Facilitating a person-centered approach to palliative care
Orientation boards are being used to create therapeutic connections with palliative care patients at The Queen Elizabeth Hospital (TQEH).
Estelle Chapple, Palliative Art Therapist said the boards helped facilitate a person-centered approach to care, to support patients’ self-identity, their goals and what matters most to them. She said the boards were useful in a multi-disciplined care setting as they provided further information to caregivers and clinicians that may not always be given.
“The aim of the boards is to provide staff with a reminder to recognise there are many aspects to a patient rather than just their medical diagnosis. It also helps patients to adapt themselves in an unfamiliar environment,” Estelle said.
“It also helps patients keep their self-identity in palliative care and most importantly, it enables patients to share what is most important to them.”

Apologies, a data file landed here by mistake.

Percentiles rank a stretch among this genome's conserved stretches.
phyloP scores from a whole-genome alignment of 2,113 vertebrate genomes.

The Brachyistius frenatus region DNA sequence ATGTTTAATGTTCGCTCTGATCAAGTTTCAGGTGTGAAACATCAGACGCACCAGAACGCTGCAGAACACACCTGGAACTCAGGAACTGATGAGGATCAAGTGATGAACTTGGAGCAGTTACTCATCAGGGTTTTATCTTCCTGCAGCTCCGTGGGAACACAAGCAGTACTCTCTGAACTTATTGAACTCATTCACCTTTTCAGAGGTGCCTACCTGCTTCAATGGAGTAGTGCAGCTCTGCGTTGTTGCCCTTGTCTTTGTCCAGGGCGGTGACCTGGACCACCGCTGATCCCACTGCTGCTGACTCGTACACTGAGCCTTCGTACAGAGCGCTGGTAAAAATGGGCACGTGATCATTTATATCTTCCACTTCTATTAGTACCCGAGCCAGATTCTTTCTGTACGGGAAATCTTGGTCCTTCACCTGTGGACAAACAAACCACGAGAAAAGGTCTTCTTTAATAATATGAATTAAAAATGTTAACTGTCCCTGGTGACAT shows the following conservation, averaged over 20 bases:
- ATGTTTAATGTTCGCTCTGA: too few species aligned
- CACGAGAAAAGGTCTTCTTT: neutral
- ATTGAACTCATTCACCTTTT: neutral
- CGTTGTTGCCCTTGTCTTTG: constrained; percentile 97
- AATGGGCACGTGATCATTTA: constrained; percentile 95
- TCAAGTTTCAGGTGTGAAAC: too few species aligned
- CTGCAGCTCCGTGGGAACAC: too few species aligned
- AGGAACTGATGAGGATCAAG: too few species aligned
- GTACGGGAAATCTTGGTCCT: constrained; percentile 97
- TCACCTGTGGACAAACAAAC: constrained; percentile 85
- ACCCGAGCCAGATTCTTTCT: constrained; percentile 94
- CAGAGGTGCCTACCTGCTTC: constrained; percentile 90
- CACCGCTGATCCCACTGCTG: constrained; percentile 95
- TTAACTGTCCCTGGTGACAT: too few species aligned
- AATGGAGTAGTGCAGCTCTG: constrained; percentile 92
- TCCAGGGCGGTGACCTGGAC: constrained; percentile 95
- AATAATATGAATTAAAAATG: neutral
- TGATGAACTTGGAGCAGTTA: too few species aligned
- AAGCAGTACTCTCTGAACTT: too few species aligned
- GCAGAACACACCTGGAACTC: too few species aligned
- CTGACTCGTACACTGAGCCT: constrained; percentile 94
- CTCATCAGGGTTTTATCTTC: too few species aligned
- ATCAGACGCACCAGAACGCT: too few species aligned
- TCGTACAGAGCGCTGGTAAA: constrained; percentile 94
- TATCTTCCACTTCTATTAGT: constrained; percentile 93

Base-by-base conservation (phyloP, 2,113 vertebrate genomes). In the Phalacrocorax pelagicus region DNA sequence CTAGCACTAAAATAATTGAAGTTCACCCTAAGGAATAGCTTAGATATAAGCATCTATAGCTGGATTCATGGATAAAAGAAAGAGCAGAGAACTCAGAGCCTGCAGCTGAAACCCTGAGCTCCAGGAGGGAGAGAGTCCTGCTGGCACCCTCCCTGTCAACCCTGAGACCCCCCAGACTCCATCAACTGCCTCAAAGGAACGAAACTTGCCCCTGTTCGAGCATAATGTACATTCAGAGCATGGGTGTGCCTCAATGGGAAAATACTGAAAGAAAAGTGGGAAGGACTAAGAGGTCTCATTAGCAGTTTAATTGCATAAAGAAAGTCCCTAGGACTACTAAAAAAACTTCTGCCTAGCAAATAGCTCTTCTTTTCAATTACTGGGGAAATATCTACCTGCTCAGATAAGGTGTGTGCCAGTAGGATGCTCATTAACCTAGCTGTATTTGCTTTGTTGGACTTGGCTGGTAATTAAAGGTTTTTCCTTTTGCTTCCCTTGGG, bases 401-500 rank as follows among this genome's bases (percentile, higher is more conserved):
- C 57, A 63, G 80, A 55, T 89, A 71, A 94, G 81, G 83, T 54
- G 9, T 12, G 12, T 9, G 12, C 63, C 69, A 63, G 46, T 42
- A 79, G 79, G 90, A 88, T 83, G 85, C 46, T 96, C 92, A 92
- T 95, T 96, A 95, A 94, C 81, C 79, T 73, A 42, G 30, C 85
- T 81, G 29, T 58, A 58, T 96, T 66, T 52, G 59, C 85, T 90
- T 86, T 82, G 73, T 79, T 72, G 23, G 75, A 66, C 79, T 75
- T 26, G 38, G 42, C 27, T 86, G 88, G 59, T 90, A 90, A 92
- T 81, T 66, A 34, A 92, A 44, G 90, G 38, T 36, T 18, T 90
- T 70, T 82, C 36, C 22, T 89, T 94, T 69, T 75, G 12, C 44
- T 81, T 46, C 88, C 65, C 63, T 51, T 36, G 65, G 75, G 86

Each board features an ‘about me’ section in the centre, which is purposefully placed as a reminder that the person is at the centre of care and depicts something significant that embodies part of their identity.
The orientation boards have been used as an example of best practice, person-centred care in action at The Australian Nurses and Midwifery Conference in South Australia.
The Centre for Creative Health is proud to be supporting this positive initiative for palliative care patients to focus on during their time in hospital.